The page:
Global Security: Non-Proliferation - Foreign Affairs Committee Contents


 Submission from Mrs K Ruskin

  The Non-Proliferation Treaty (NPT) has not been effective in preventing the spread of nuclear weapons. This is because the nuclear weapons states have failed to pursue negotiations to bring about nuclear disarmament and a treaty on general and complete disarmament. At the same time they have ignored the development of nuclear weapons by non-nuclear states and sometimes even encouraged it—notably by India, Pakistan and Israel.

  The United States, in particular, turns a blind eye to states which it regards as its allies and which have developed nuclear weapons since the signing of the NPT. Furthermore, it failed to pressurize these states to become signatories of the NPT. In contrast, together with the European Union and the UK, the US is exerting its diplomatic and economic power to force Iran—a signatory to the NPT—to stop enrichment of uranium. Iran is legally entitled to develop a civil nuclear industry and the IAEA has no evidence to support the US contention that Iran intends to develop nuclear weapons. At the same time no pressure is being brought upon Israel to sign the NPT and relinquish its nuclear arsenal. Israel is the greatest threat to peace in the Middle East and it is not beyond the bounds of possibility that its repeated aggressions could lead the world into a nuclear war.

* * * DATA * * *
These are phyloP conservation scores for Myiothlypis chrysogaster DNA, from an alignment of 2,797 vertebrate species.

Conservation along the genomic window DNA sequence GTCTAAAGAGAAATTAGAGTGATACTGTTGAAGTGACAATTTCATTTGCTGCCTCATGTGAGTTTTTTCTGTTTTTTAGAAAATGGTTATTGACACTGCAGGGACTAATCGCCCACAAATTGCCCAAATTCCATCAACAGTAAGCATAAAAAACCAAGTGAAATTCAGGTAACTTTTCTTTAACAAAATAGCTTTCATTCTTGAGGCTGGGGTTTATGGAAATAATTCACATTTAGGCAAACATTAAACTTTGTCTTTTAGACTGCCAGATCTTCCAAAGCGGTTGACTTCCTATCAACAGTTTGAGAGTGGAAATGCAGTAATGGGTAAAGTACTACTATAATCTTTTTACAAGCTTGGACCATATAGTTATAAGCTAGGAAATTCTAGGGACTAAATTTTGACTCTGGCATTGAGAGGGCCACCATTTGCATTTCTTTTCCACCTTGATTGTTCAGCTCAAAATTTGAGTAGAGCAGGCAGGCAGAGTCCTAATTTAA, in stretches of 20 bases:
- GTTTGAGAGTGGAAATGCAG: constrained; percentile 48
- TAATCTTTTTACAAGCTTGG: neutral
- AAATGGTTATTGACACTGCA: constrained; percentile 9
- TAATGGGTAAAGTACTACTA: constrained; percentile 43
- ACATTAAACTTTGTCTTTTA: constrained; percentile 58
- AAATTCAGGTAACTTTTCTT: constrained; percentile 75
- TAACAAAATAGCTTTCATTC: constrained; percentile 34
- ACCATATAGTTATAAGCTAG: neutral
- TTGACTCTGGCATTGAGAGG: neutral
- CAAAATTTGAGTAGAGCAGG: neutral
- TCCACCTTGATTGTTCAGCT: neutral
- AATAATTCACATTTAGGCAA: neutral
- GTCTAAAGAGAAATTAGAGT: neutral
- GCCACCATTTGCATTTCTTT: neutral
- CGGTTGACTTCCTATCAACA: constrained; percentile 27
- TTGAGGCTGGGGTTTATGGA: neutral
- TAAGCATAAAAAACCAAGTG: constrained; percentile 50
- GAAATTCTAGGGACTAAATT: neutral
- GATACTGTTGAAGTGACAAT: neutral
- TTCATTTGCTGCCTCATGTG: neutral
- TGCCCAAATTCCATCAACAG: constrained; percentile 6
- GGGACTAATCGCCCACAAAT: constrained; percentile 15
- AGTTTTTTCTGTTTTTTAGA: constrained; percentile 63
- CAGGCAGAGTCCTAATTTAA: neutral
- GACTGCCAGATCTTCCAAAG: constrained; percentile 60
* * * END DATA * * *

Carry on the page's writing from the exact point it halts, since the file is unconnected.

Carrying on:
The biased approach of the western powers is the reason why the NPT has failed to achieve its ultimate objectives—the abolition of nuclear weapons worldwide and general and complete disarmament. It is to be hoped that your Committee will use its influence to encourage the UK Government and, through it, the other nuclear states to enter into meaningful negotiations to secure the aims of the NPT.

24 September 2008





 
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